Posted by Elyse Bruce on January 6, 2014
If you hear of someone having a hairy canary, you can bet that they are having a temper tantrum, an emotional outburst, or find themselves in outright panic mode. It’s an expression with an interesting history that winds its way through a number of different paths.
In North Carolina, in the Lower Hawksbill on the Northern Blue Ridge Mountains that faces the northwest (its highest elevation is 4,020 feet), there’s a climb that’s been known as the Hairy Canary since the mid-1990s. It’s nestled among other creatively named rappelling climbs such as Star Trekin’, Lost IN Space, Swing Your Phaser, and Phaser On Stun.
In 1981, Chick Corea recorded an album that was marketed under the title, “Live At Montreux” and along with Chick Corea were jazz musicians Joe Henderson (tenor saxophone), Gary Peacock (bass) and Roy Haynes (drums). It was a live recording captured on July 15, 1981 while they were performing at the Casino de Montreux at the Montreux Jazz Festival. The second cut on the album is entitled, “Hairy Canary.”
And in 1973, Mattel Inc., was granted a copyright for Hair Canary in the “Catalog of Copyright Entries: Third Series” in Volume 27, Part 1, Number 2, Section 1. It took some deep digging to find out that Mattel’s Hairy Canary was a hand-powered super stunt plane that was billed as “easy to learn” and promised to give “hours of fun.” A bit more digging after that revealed that in Volume 29 of “Design News” and Volume 16 of “Power Transmission Design” — both of which were published in 1974 — Mattel’s Hairy Canary was the subject of an article entitled, “How Would You Keep The Hairy Canary Airborne?”
The Billboard edition of June 1, 1968 wrote about Hi Lit’s new progressive rock radio station WDAS-FM in Philadelphia, PA. It was reported that eighty percent of the programming at the radio station was album cuts, and that the material ranged from Steppenwolf to the Rotary Connection through to the Chamber Brothers. All pop music was banned. Then this little extra was included in the article:
The station uses the tag line of “Hy Syski Underground.” Syski is the nickname Lit has used for years. The station has also just issued a two-page newspaper called the “Hairy Canary” featuring gossip items about progressive rock artists, and a list of the major LPs’ it will be bi-monthly in schedule.
And back in 1946, California cultivated a fine ornamental clover for gardens by the name of Hairy Canary clover. It was a deterrent to soil erosion and considered a forage crop.
But none of that explains the idiom hairy canary.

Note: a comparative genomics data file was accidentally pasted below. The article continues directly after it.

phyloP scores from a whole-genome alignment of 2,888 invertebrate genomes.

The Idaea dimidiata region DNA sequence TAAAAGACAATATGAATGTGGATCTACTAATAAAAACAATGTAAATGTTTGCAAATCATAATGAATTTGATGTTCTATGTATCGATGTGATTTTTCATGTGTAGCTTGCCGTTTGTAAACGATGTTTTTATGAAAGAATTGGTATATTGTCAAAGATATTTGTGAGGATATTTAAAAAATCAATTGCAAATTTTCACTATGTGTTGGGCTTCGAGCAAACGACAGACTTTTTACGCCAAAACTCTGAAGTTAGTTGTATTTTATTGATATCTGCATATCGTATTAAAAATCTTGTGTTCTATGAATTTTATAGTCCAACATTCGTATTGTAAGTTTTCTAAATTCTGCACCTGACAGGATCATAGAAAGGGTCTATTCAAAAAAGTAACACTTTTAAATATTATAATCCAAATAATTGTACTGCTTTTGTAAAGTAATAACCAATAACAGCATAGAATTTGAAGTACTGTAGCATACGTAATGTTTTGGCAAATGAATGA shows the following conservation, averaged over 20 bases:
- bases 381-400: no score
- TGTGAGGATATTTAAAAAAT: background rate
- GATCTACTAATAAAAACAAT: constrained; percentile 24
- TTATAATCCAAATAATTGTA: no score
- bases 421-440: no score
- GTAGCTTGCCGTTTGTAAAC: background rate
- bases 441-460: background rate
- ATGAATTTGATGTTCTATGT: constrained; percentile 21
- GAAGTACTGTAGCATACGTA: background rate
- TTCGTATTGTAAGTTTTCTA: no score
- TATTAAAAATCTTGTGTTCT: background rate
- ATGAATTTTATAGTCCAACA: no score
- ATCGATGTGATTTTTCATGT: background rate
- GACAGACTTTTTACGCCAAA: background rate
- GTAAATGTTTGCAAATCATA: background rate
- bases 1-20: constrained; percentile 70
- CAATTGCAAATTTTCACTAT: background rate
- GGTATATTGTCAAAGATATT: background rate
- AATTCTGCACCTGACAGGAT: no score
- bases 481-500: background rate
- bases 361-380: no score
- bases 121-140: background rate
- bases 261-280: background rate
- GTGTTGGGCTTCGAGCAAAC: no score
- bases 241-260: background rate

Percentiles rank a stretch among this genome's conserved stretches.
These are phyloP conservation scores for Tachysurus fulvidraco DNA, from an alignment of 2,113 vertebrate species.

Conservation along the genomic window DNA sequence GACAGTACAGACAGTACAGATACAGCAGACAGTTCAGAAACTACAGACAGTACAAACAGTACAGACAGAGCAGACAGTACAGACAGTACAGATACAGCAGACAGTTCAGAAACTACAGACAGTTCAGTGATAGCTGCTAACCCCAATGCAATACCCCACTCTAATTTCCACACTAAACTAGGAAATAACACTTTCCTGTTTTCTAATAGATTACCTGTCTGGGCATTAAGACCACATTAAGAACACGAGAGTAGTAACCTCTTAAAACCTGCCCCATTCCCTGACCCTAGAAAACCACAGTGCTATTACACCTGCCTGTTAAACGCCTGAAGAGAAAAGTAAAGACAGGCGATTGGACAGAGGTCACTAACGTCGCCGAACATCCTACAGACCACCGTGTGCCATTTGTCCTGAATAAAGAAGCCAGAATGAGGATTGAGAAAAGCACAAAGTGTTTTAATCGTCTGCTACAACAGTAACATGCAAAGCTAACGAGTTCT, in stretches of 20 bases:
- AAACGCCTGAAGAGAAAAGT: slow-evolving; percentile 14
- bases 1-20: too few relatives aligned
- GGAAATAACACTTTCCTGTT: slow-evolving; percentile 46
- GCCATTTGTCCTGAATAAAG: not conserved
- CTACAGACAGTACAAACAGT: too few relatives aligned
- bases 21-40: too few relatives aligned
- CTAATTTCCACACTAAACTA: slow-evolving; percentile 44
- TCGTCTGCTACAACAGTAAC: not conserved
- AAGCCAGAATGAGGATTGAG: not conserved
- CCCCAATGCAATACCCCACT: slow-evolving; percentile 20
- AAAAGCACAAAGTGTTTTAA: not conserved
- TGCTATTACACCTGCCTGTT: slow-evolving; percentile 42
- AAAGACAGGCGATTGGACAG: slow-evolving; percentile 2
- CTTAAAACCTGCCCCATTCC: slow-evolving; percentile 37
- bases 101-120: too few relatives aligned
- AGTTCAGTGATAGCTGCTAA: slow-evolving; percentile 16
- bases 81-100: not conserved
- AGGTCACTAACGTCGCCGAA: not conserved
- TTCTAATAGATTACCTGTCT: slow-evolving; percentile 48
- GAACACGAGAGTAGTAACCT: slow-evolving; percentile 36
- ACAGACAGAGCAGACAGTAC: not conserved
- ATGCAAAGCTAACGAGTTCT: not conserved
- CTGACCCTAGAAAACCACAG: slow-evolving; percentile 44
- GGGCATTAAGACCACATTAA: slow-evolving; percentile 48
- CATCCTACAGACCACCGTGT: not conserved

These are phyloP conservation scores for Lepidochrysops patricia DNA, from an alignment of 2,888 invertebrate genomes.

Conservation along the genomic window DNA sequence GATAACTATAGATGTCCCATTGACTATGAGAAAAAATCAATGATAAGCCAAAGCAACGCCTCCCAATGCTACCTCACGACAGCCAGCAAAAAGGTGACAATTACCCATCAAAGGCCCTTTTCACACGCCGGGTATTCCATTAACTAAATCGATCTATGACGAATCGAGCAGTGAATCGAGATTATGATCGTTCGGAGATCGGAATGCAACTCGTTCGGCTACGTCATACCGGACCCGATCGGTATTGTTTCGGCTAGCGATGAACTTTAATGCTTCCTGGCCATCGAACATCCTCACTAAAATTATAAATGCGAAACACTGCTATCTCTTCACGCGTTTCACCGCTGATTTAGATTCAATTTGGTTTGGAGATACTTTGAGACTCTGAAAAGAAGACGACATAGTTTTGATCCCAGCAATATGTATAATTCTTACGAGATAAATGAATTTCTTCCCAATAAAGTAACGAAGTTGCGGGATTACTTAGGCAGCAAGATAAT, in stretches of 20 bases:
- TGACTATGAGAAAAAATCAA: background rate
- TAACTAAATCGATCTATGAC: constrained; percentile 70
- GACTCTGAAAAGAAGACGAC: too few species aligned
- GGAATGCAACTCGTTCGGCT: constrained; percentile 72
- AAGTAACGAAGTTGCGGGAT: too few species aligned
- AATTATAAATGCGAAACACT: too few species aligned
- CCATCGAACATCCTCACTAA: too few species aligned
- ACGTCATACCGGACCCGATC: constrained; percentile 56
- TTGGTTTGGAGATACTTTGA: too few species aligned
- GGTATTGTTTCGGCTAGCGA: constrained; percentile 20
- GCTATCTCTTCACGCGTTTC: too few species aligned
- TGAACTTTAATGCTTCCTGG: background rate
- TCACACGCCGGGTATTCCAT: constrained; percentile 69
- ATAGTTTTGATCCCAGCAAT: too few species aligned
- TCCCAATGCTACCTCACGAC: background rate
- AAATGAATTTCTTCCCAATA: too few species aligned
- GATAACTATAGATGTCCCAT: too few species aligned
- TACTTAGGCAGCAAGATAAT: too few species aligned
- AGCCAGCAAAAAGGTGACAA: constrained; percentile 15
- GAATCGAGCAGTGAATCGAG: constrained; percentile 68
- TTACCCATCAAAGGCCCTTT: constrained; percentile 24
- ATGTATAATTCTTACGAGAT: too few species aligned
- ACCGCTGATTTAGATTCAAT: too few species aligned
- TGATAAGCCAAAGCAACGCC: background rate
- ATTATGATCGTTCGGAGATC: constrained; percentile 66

On December 19, 2013 journalist Laurie Higgins wrote at article that was posted to the Illinois Family Institute website. It was about the suspension of Phil Robertson from the popular A&E Show “Duck Dynasty” for having made some politically incorrect statements. The article was entitled, “Duck Dynasty’s Phil Robertson: The Hairy Canary In The Rainbow Coal Mine.”
By removing the colorful jargon, the phrase became one of a canary in the coal mine. The definition for that idiom was of someone or something whose sensitivity to adverse conditions made the person or the thing a useful early indicator of adverse conditions. Whatever happened to the person or the thing, was an early warning of approaching greater danger or trouble. Beginning in 1911, (up until 1986), canaries were used in coal mines as early warning systems for toxic gases and fumes such as coal dust, methane gas or CH4.
When the canary was off-color, the workers in the coal mine knew that trouble was brewing and alerted them to the fact that they needed to get out of the mineshaft for safety’s sake. That being said, canaries were delicate birds and therefore not as reliable as thought, which resulted in more than a few false alarms with regards to toxic conditions for miners.
It would be reasonable to believe that a canary dying while down in the coal mines might cause a certain amount of panic in miners at the time, and their wives would also be aflutter with concerns every day their husbands were working down in the coal mines. The rhyming undoubtedly is an offshoot of cockney rhyming slang and since the expression canary in the coal mine appears to have started in the UK, it makes sense that the idiom would eventually be shortened to hairy canary. The earliest reference to hairy canary, as shown earlier in this entry, was in 1968 with the 2-page newspaper courtesy of WDAS-FM in Philadelphia, and indicates that the idiom was already part of the lingo used by listeners of progressive rock stations.
It is therefore reasonable to peg the idiom hairy canary to 1960 and possibly earlier. Perhaps readers and visitors who are aware of the use of hairy canary in conversation, news articles, or books will be share links to such use.